26 March, 2020
Managing return in Anbar: Community Responses to the Return of IDPs with Perceived Affiliation analyses the responses of Anbar communities directly affected by the ISIL conflict to the return of displaced community members with perceived affiliation. The study investigates three key areas: first, the factors that contribute to high or low levels of acceptance of IDPs with perceived affiliation; second, mechanisms put in place by communities to manage return of IDPs with perceived affiliation; and third, obstacles limiting the sustainable return of IDPs with perceived affiliation.
In Anbar, in some instances, returned IDPs with perceived affiliation have secondarily displaced after having been rejected by their communities of origin, which highlights important challenges to advancing towards a durable solution and to restoring trust and social peace. At the same time, communities have put in place mechanisms to facilitate and regulate return. Despite their controversial nature, if tailored to comply with a rights-based approach and do-no-harm principles, these mechanisms could be used as entry points for interventions looking at facilitating accepted returns.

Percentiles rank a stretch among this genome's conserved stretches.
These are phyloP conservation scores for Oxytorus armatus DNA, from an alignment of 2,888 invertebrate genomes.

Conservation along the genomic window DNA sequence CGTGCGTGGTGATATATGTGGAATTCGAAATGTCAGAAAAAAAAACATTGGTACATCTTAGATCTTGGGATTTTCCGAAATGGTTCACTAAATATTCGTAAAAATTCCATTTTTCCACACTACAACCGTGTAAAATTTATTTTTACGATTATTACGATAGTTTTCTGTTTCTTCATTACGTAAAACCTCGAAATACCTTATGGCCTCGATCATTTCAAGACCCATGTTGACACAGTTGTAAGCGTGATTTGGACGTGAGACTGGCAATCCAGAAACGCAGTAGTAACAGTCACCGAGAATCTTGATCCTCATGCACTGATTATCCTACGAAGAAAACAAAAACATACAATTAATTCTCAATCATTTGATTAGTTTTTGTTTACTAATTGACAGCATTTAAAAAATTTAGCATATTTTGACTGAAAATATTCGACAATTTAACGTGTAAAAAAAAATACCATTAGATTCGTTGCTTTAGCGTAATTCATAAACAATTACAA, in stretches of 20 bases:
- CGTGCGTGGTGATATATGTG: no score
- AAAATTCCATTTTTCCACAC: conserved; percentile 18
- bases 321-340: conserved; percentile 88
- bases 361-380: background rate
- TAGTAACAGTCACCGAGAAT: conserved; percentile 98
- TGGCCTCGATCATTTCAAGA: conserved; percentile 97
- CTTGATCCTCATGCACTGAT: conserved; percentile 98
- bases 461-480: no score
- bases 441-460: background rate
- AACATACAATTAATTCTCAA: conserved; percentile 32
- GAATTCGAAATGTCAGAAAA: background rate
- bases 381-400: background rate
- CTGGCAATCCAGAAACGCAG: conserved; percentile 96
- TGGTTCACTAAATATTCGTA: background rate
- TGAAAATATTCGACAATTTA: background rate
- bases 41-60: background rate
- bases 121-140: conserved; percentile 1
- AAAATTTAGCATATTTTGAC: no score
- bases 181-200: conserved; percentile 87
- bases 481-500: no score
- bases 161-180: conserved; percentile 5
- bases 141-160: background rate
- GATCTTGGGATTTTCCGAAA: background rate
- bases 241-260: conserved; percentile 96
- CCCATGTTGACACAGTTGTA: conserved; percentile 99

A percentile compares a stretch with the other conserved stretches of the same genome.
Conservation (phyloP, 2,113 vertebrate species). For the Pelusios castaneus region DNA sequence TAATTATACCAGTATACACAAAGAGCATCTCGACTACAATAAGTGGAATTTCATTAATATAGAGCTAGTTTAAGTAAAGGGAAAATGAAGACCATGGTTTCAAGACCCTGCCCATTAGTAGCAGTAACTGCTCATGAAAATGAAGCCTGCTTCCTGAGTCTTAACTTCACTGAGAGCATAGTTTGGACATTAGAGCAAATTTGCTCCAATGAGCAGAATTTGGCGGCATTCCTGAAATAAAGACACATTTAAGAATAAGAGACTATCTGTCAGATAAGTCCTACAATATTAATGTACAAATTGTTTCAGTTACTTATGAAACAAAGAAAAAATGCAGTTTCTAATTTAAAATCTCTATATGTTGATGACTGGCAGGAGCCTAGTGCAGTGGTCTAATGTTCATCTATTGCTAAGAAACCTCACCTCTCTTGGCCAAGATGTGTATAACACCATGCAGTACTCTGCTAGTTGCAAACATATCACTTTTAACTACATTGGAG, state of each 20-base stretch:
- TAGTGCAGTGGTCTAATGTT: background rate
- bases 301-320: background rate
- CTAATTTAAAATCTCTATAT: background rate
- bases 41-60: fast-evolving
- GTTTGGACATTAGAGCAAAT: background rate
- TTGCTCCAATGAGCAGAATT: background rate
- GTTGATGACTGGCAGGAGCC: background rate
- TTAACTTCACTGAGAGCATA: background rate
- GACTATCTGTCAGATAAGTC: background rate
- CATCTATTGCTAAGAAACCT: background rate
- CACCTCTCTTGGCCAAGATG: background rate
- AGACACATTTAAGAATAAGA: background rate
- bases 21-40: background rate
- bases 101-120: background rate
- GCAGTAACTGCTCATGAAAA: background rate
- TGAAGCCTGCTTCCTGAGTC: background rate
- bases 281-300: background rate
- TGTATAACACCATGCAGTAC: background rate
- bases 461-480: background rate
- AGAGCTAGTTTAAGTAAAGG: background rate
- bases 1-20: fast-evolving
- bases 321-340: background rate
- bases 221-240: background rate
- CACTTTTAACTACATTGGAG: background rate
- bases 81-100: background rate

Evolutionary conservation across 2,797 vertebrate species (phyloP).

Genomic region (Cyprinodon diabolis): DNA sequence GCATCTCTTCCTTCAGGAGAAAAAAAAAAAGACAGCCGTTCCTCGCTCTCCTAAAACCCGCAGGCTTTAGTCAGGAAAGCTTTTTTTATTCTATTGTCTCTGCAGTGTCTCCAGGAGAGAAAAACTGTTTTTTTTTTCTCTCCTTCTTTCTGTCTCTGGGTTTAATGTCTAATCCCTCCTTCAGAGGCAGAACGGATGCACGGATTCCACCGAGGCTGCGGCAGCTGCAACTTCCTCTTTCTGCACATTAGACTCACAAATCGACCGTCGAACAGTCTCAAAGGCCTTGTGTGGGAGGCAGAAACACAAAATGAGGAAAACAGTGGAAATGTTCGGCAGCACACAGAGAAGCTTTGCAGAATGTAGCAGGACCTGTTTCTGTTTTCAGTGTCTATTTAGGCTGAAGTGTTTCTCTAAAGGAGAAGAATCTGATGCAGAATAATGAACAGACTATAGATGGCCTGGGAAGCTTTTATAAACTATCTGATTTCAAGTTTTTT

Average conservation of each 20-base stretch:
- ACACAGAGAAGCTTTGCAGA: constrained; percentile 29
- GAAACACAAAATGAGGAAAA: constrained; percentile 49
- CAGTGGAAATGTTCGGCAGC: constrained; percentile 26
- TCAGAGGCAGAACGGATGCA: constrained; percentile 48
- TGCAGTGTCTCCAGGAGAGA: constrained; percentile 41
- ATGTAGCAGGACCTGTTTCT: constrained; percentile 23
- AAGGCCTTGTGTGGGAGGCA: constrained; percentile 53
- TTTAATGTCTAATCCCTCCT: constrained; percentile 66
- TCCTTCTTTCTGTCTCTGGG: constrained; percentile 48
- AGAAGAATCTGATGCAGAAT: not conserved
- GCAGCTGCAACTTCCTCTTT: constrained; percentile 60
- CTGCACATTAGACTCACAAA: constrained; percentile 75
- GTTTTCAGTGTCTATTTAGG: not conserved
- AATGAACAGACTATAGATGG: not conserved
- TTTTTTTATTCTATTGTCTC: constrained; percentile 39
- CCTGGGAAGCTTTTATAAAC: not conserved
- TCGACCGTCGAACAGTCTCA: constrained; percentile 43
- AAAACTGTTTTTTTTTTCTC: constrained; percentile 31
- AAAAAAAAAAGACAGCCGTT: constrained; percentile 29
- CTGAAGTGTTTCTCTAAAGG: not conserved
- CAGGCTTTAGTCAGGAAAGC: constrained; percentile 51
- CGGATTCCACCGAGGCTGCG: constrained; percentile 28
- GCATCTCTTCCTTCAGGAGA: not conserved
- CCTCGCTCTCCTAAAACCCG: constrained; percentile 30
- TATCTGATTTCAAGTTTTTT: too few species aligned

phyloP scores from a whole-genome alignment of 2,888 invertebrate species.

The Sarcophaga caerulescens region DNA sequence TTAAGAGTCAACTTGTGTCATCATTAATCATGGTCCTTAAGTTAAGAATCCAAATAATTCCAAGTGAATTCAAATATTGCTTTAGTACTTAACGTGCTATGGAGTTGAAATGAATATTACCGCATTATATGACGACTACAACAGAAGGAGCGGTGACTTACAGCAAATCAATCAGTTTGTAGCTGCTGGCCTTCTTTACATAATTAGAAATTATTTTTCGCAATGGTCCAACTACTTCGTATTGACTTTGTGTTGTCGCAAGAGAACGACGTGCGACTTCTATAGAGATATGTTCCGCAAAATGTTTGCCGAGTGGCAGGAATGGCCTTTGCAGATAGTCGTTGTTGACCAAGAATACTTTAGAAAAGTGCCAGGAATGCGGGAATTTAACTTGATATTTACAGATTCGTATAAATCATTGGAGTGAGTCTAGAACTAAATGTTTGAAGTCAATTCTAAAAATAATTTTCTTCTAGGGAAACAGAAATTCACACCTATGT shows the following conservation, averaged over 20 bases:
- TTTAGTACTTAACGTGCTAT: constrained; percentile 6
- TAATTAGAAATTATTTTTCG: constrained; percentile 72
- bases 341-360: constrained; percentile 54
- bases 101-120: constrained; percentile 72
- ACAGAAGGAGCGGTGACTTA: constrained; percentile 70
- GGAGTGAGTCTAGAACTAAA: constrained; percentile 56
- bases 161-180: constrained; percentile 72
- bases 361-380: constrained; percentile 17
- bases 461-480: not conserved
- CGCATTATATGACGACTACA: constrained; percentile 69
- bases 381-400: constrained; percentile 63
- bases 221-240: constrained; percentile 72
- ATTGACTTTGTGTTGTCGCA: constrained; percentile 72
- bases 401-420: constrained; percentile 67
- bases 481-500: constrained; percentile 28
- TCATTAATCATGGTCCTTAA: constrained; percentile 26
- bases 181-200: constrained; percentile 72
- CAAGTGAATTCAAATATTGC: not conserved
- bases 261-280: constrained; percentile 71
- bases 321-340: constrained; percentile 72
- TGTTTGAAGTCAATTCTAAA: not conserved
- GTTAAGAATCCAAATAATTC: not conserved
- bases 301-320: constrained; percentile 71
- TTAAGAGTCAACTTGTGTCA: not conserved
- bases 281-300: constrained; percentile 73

Understanding the community's perspective on the return of IDPs with perceived affiliation is the first step to design short, medium and long-term interventions aimed at ensuring return as a pathway towards a durable solution, and to create a safe community environment where returned families who might have a lower level of acceptance among community members are empowered. Failing to ensure a sustainable return of community members with perceived affiliation who do wish to return might lead to new intra-community violence in the medium or long run. Throughout this process, however, it is important to hear the victims' voices and demands and to acknowledge their rights.
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